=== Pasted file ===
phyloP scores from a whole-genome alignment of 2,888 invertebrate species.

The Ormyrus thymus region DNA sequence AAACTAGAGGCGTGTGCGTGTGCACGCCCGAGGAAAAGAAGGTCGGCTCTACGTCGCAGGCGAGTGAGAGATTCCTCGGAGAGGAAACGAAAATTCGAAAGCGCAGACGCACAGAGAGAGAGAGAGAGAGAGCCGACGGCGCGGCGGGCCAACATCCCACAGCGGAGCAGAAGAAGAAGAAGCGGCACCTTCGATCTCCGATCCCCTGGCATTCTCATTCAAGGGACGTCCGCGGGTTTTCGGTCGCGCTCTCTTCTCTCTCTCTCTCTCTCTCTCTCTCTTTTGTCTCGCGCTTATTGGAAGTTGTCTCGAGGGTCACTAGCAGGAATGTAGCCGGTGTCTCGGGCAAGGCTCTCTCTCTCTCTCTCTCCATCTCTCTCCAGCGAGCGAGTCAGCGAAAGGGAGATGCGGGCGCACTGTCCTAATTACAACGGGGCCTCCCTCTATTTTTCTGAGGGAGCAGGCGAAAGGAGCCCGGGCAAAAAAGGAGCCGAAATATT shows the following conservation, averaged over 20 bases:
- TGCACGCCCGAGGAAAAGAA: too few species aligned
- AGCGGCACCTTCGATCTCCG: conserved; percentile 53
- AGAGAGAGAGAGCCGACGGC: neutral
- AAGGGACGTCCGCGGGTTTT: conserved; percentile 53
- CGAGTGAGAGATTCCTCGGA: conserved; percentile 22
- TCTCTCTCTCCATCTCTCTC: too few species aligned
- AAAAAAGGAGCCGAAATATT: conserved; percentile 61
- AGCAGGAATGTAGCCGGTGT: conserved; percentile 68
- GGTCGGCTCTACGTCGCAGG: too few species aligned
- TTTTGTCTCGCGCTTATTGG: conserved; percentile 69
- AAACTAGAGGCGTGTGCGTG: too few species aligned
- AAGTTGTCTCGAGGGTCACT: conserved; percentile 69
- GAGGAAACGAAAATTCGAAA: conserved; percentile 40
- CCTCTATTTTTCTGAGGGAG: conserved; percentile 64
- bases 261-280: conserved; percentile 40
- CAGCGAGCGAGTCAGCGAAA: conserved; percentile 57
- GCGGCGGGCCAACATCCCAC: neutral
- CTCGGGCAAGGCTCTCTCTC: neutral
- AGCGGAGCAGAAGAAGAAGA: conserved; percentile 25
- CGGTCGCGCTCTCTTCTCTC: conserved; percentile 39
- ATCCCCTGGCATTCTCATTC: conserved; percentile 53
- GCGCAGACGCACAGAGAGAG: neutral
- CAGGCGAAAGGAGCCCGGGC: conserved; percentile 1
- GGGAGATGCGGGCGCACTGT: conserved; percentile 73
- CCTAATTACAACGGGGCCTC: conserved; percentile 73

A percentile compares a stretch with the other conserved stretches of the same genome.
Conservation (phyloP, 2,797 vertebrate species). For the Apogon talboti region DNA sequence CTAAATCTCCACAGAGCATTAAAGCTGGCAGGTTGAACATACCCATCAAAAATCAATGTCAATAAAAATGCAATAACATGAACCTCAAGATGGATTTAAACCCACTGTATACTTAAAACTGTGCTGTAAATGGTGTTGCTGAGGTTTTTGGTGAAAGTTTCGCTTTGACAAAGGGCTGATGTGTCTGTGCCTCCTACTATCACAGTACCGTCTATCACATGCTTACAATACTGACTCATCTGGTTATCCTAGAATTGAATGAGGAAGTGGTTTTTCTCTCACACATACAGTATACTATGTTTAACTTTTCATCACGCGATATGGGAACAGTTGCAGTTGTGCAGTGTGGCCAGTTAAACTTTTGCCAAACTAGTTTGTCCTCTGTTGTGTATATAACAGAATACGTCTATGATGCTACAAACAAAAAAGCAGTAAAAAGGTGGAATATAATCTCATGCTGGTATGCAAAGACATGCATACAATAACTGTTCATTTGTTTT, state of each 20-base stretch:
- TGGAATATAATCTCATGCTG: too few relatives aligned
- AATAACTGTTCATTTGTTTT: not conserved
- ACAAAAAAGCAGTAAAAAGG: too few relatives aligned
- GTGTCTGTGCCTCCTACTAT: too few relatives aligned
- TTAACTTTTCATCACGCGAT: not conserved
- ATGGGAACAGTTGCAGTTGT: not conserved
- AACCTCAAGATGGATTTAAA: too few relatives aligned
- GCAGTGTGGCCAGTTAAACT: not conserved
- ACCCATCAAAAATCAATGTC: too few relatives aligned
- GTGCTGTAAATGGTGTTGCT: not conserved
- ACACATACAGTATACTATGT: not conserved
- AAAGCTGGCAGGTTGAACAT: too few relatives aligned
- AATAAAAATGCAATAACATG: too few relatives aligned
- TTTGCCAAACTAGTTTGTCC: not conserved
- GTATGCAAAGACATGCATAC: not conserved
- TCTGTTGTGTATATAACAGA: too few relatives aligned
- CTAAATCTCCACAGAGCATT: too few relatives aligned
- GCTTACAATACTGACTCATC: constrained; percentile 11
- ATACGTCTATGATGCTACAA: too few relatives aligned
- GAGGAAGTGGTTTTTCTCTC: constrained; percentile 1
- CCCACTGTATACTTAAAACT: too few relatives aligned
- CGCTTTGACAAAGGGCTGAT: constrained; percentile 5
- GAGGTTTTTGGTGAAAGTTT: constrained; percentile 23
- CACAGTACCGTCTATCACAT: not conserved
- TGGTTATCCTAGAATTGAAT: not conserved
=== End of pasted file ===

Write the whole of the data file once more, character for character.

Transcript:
phyloP scores from a whole-genome alignment of 2,888 invertebrate species.

The Ormyrus thymus region DNA sequence AAACTAGAGGCGTGTGCGTGTGCACGCCCGAGGAAAAGAAGGTCGGCTCTACGTCGCAGGCGAGTGAGAGATTCCTCGGAGAGGAAACGAAAATTCGAAAGCGCAGACGCACAGAGAGAGAGAGAGAGAGAGCCGACGGCGCGGCGGGCCAACATCCCACAGCGGAGCAGAAGAAGAAGAAGCGGCACCTTCGATCTCCGATCCCCTGGCATTCTCATTCAAGGGACGTCCGCGGGTTTTCGGTCGCGCTCTCTTCTCTCTCTCTCTCTCTCTCTCTCTCTTTTGTCTCGCGCTTATTGGAAGTTGTCTCGAGGGTCACTAGCAGGAATGTAGCCGGTGTCTCGGGCAAGGCTCTCTCTCTCTCTCTCTCCATCTCTCTCCAGCGAGCGAGTCAGCGAAAGGGAGATGCGGGCGCACTGTCCTAATTACAACGGGGCCTCCCTCTATTTTTCTGAGGGAGCAGGCGAAAGGAGCCCGGGCAAAAAAGGAGCCGAAATATT shows the following conservation, averaged over 20 bases:
- TGCACGCCCGAGGAAAAGAA: too few species aligned
- AGCGGCACCTTCGATCTCCG: conserved; percentile 53
- AGAGAGAGAGAGCCGACGGC: neutral
- AAGGGACGTCCGCGGGTTTT: conserved; percentile 53
- CGAGTGAGAGATTCCTCGGA: conserved; percentile 22
- TCTCTCTCTCCATCTCTCTC: too few species aligned
- AAAAAAGGAGCCGAAATATT: conserved; percentile 61
- AGCAGGAATGTAGCCGGTGT: conserved; percentile 68
- GGTCGGCTCTACGTCGCAGG: too few species aligned
- TTTTGTCTCGCGCTTATTGG: conserved; percentile 69
- AAACTAGAGGCGTGTGCGTG: too few species aligned
- AAGTTGTCTCGAGGGTCACT: conserved; percentile 69
- GAGGAAACGAAAATTCGAAA: conserved; percentile 40
- CCTCTATTTTTCTGAGGGAG: conserved; percentile 64
- bases 261-280: conserved; percentile 40
- CAGCGAGCGAGTCAGCGAAA: conserved; percentile 57
- GCGGCGGGCCAACATCCCAC: neutral
- CTCGGGCAAGGCTCTCTCTC: neutral
- AGCGGAGCAGAAGAAGAAGA: conserved; percentile 25
- CGGTCGCGCTCTCTTCTCTC: conserved; percentile 39
- ATCCCCTGGCATTCTCATTC: conserved; percentile 53
- GCGCAGACGCACAGAGAGAG: neutral
- CAGGCGAAAGGAGCCCGGGC: conserved; percentile 1
- GGGAGATGCGGGCGCACTGT: conserved; percentile 73
- CCTAATTACAACGGGGCCTC: conserved; percentile 73

A percentile compares a stretch with the other conserved stretches of the same genome.
Conservation (phyloP, 2,797 vertebrate species). For the Apogon talboti region DNA sequence CTAAATCTCCACAGAGCATTAAAGCTGGCAGGTTGAACATACCCATCAAAAATCAATGTCAATAAAAATGCAATAACATGAACCTCAAGATGGATTTAAACCCACTGTATACTTAAAACTGTGCTGTAAATGGTGTTGCTGAGGTTTTTGGTGAAAGTTTCGCTTTGACAAAGGGCTGATGTGTCTGTGCCTCCTACTATCACAGTACCGTCTATCACATGCTTACAATACTGACTCATCTGGTTATCCTAGAATTGAATGAGGAAGTGGTTTTTCTCTCACACATACAGTATACTATGTTTAACTTTTCATCACGCGATATGGGAACAGTTGCAGTTGTGCAGTGTGGCCAGTTAAACTTTTGCCAAACTAGTTTGTCCTCTGTTGTGTATATAACAGAATACGTCTATGATGCTACAAACAAAAAAGCAGTAAAAAGGTGGAATATAATCTCATGCTGGTATGCAAAGACATGCATACAATAACTGTTCATTTGTTTT, state of each 20-base stretch:
- TGGAATATAATCTCATGCTG: too few relatives aligned
- AATAACTGTTCATTTGTTTT: not conserved
- ACAAAAAAGCAGTAAAAAGG: too few relatives aligned
- GTGTCTGTGCCTCCTACTAT: too few relatives aligned
- TTAACTTTTCATCACGCGAT: not conserved
- ATGGGAACAGTTGCAGTTGT: not conserved
- AACCTCAAGATGGATTTAAA: too few relatives aligned
- GCAGTGTGGCCAGTTAAACT: not conserved
- ACCCATCAAAAATCAATGTC: too few relatives aligned
- GTGCTGTAAATGGTGTTGCT: not conserved
- ACACATACAGTATACTATGT: not conserved
- AAAGCTGGCAGGTTGAACAT: too few relatives aligned
- AATAAAAATGCAATAACATG: too few relatives aligned
- TTTGCCAAACTAGTTTGTCC: not conserved
- GTATGCAAAGACATGCATAC: not conserved
- TCTGTTGTGTATATAACAGA: too few relatives aligned
- CTAAATCTCCACAGAGCATT: too few relatives aligned
- GCTTACAATACTGACTCATC: constrained; percentile 11
- ATACGTCTATGATGCTACAA: too few relatives aligned
- GAGGAAGTGGTTTTTCTCTC: constrained; percentile 1
- CCCACTGTATACTTAAAACT: too few relatives aligned
- CGCTTTGACAAAGGGCTGAT: constrained; percentile 5
- GAGGTTTTTGGTGAAAGTTT: constrained; percentile 23
- CACAGTACCGTCTATCACAT: not conserved
- TGGTTATCCTAGAATTGAAT: not conserved